Odds Now Growing Our Constitution Will Pulverize Obama

August 21, 2013 • Commentary
This article appeared on Cato​.org on August 21, 2013.

I’d previously doubted that the deeply concerned bipartisan rebellion in and out of Congress against President Barack Obama’s contemptuous spying on all of us would have lasting impact on him or any of his successors who believe the president is the rule of law.

I spoke too soon, according to this headline in the Aug. 17 edition of the New York Daily News: “Pols rip NSA over privacy.”

The article highlighted the current revival of the personal liberty legacy of Tom Paine, Samuel Adams and the Sons of Liberty.

What ignited this political outrage was the previous day’s Washington Post, which reported on newly released National Security Agency documents from former agency contractor Edward Snowden. Obama has made Snowden a citizen without a country until he returns from his haven in Russia to be ultimately judged by our Supreme Court, some of whose recent decisions have been supportive of the president in denying us our personal privacy rights.

According to the American Civil Liberties Union, “the thousands of privacy violations cited by the Post were ‘jaw‐​dropping’ ” (“Pols rip NSA over privacy,” Larry McShane, New York Daily News, Aug. 17).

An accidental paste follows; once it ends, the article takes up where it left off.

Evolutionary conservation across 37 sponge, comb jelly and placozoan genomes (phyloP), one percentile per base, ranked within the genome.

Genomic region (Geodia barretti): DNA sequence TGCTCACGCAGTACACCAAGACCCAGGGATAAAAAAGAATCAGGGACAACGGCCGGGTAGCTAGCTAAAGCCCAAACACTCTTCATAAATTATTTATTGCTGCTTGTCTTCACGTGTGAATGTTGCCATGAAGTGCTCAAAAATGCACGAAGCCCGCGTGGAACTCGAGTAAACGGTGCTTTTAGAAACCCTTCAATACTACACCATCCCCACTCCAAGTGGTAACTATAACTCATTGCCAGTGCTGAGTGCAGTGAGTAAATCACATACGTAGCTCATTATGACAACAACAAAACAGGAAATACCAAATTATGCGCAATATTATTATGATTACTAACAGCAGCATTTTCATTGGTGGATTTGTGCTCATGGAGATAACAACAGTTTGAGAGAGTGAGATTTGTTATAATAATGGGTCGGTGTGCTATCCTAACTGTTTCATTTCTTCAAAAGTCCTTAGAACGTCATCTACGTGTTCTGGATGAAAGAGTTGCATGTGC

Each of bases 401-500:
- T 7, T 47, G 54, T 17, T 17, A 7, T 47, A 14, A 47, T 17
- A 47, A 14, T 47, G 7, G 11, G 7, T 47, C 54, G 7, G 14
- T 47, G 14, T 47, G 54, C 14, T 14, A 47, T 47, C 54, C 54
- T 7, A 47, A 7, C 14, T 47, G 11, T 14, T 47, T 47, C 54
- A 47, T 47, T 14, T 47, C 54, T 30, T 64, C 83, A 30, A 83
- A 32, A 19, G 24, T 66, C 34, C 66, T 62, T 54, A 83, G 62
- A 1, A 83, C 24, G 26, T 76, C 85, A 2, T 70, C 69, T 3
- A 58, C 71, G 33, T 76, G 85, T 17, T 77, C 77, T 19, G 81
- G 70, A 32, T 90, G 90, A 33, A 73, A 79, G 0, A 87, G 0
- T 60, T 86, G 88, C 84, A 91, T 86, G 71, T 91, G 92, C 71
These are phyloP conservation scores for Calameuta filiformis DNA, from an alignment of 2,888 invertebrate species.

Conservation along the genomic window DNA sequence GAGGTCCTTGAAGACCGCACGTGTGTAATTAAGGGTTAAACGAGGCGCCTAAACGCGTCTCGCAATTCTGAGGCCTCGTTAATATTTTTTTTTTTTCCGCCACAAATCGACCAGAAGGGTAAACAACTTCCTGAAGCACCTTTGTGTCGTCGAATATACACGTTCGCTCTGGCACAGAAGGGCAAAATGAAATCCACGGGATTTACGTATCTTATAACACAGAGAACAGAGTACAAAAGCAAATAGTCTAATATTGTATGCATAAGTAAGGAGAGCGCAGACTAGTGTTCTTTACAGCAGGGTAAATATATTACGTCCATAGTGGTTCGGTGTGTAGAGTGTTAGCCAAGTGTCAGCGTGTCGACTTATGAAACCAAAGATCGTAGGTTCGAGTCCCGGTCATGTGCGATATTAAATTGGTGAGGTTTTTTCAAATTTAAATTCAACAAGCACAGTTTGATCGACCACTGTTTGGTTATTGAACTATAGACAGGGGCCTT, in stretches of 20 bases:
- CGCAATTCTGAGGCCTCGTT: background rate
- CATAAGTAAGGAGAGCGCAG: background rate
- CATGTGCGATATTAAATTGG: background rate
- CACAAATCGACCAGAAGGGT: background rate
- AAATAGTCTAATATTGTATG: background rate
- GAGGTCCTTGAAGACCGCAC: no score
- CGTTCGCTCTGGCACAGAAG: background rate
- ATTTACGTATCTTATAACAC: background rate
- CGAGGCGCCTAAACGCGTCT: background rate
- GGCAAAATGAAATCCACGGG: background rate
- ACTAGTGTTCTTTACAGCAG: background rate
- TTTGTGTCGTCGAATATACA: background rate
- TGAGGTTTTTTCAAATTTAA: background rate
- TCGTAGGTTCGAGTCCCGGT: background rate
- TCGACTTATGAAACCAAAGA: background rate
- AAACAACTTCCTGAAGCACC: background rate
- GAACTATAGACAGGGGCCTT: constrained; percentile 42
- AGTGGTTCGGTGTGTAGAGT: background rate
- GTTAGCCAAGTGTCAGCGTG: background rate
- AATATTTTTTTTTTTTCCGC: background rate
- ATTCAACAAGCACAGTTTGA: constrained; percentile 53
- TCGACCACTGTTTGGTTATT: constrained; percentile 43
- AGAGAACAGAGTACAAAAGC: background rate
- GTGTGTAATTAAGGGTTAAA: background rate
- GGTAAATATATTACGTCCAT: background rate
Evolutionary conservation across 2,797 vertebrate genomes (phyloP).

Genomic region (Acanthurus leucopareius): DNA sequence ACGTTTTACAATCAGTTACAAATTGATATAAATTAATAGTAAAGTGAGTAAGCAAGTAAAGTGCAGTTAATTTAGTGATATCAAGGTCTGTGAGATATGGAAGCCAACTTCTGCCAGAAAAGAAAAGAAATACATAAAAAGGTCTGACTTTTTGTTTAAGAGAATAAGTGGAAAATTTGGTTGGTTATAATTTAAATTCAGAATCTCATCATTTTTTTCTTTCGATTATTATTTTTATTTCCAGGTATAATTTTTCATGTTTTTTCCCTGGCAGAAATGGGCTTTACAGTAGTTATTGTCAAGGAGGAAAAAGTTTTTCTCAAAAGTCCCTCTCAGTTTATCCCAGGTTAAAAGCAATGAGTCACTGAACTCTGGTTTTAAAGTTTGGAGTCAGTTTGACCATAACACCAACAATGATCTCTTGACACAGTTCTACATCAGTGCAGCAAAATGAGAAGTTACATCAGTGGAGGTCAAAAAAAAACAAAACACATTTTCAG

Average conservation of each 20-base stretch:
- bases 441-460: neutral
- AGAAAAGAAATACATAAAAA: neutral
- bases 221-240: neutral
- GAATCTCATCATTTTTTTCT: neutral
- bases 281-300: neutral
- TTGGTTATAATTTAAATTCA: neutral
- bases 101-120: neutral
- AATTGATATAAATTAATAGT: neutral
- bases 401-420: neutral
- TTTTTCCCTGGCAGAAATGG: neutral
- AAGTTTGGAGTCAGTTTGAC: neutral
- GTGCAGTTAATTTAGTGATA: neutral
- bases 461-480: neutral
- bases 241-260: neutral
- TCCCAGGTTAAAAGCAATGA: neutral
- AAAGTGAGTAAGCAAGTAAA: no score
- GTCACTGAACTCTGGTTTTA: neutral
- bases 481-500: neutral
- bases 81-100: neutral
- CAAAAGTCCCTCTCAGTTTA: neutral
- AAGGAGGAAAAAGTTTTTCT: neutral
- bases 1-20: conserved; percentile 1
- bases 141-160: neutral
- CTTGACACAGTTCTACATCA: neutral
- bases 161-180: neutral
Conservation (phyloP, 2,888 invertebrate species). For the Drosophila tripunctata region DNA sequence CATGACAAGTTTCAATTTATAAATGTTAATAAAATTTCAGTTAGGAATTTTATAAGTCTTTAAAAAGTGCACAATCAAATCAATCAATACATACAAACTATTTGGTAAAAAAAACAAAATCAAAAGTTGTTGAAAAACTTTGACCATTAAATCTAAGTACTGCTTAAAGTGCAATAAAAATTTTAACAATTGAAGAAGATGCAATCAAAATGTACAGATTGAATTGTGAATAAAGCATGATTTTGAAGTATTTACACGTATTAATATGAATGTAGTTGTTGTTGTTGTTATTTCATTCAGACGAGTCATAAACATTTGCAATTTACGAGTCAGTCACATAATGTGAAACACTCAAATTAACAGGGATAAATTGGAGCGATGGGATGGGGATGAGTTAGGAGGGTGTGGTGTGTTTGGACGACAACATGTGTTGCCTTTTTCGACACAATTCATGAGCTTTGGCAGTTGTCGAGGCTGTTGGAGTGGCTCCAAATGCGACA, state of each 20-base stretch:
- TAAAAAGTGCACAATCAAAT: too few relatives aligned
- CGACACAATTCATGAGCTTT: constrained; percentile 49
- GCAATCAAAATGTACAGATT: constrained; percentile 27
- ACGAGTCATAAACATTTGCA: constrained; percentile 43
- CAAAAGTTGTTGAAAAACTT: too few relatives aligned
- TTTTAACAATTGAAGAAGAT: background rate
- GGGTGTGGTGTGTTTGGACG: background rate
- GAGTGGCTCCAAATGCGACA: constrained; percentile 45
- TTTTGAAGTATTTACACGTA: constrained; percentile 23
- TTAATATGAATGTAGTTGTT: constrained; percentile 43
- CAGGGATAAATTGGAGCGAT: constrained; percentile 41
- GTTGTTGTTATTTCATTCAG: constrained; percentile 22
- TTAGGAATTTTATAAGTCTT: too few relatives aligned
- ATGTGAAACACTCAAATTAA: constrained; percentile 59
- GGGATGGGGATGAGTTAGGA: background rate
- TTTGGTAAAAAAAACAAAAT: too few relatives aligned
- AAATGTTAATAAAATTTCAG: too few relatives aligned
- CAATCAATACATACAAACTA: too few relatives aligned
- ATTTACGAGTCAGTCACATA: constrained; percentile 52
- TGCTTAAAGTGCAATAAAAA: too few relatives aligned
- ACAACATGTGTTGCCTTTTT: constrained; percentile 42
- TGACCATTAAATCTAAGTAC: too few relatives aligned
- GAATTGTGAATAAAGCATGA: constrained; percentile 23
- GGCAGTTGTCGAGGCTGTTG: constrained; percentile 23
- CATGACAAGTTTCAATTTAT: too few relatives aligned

Besides The Washington Post and the Daily News, other members of the media are also awakening to Obama’s belittling of We The People. In last Saturday’s Wall Street Journal, Peggy Noonan quoted me at length: “There are particular constitutional liberty rights that (Americans) have that distinguish them from all other people, and one of them is privacy …

“The bad thing is you no longer have the one thing we’re supposed to have as Americans living in a self‐​governing republic” (“What We Lose if We Give Up Privacy,” Noonan, The Wall Street Journal, Aug. 17).

And in addition to the media, more Americans are awakening in anger — across party lines — at being betrayed by their un‐​American government.

The reporter who has been facilitating Snowden’s breaking news, thus disturbing Obama’s golf games, is The Guardian’s Glenn Greenwald. He’s made Edward Snowden into a household name. Last month, Greenwald reported on “major public opinion shifts in how NSA surveillance and privacy are viewed,” further troubling our leading‐​from‐​behind commander‐​in‐​chief. He spoke of “a new comprehensive poll released … by Pew Research (that) provides the most compelling evidence yet of how stark the shift is” (“Major opinion shifts, in the U.S. and Congress, on NSA surveillance and privacy,” Greenwald, The Guardian, July 29).

Dig this, Obama. According to the poll: “A majority of Americans — 56 percent — say that federal courts fail to provide adequate limits on the telephone and internet data the government is collecting as part of its anti‐​terrorism efforts.

“An even larger percentage (70 percent) believes that the government uses this data for purposes other than investigating terrorism” (“Few See Adequate Limits on NSA Surveillance Program,” Pew Research Center for the People and the Press, July 26).